End of Combat Operations in Iraq Ain’t Happened Yet
U.S. forces are still engaged in full-scale counterrrorism operations in Iraq. In what sense are "combat operations" over?
This just in from Janine Zacharia and Aziz Alwan of the Washington Post Foreign Service:
A team of American and Iraqi troops killed at least eight people during a counterterrorism operation on the outskirts of Fallujah on Wednesday, Iraqi officials said. The raid was the deadliest incident involving U.S. troops in Iraq since President Obama formally announced the end of combat operations August 31.
U.S. and Iraqi ground forces backed by American helicopters began raiding houses at 3 a.m. in Jubil, about 30 miles west of Baghdad, officials said.
One soldier threw a grenade that killed a 70-year old man and three of his sons, all of whom were sleeping in the yard of their house, Iraqi officials in Anbar province said. A fourth son died later at a hospital.
Troops also entered a second house in the area and killed a former Iraqi military commander, Yaseen Kassar, Iraqi officials said. The forces also entered a third house and killed two more people. Iraqi soldiers subsequently cordoned off Fallujah.
It was not immediately clear whether the soldiers had been looking specifically for Kassar, or any of the other individuals killed. Many Iraqi army commanders who were fired shortly after the 2003 U.S. invasion of Iraq later became insurgent leaders.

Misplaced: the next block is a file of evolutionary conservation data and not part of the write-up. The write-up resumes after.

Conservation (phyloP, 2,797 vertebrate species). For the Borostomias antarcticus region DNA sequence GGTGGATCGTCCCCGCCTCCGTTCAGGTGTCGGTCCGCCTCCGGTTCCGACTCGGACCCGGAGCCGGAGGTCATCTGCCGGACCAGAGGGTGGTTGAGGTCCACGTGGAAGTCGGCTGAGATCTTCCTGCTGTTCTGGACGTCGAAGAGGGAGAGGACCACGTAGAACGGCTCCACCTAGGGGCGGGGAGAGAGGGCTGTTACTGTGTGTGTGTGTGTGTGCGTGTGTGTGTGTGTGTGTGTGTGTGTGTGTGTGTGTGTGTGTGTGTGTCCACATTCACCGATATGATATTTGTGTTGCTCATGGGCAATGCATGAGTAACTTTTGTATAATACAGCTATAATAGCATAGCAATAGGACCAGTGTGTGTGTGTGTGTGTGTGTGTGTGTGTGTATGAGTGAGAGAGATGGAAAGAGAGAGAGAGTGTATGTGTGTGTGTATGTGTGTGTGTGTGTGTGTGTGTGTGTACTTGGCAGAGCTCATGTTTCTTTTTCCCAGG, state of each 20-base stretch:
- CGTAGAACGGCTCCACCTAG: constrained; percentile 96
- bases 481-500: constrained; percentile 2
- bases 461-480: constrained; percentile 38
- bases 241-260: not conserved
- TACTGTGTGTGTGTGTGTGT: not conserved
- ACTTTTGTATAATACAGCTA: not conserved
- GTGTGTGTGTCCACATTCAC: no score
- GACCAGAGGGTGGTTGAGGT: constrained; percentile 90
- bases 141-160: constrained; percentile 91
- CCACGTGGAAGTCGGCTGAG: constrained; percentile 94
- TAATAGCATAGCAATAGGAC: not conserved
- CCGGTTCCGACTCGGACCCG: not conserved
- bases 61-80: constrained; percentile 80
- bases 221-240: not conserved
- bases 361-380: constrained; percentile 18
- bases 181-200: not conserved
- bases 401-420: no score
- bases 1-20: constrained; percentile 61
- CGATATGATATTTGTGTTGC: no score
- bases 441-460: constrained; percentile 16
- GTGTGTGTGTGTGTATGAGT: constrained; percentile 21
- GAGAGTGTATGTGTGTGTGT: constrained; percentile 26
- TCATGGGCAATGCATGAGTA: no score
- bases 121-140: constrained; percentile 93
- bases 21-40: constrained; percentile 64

At first blush, this doesn’t sound like a very productive operation. Seriously? A 70-year-old man and his sons and a former Iraqi military commander? But let’s presume that these are really bad men right at the heart of al Qaeda in Iraq. In which case, hoo-ah.
Either way, doesn’t this sound an awful lot like a combat operation? And, didn’t President Obama announce “the End of Combat Operations in Iraq” in a nationwide address two weeks ago?
Now, to be sure, he allowed that,”Going forward, a transitional force of U.S. troops will remain in Iraq with a different mission: advising and assisting Iraq’s Security Forces, supporting Iraqi troops in targeted counterterrorism missions, and protecting our civilians.” But, given the context of the speech, wouldn’t one presume that “supporting Iraqi troops” would mean providing intelligence and logistical support rather than trigger pullers?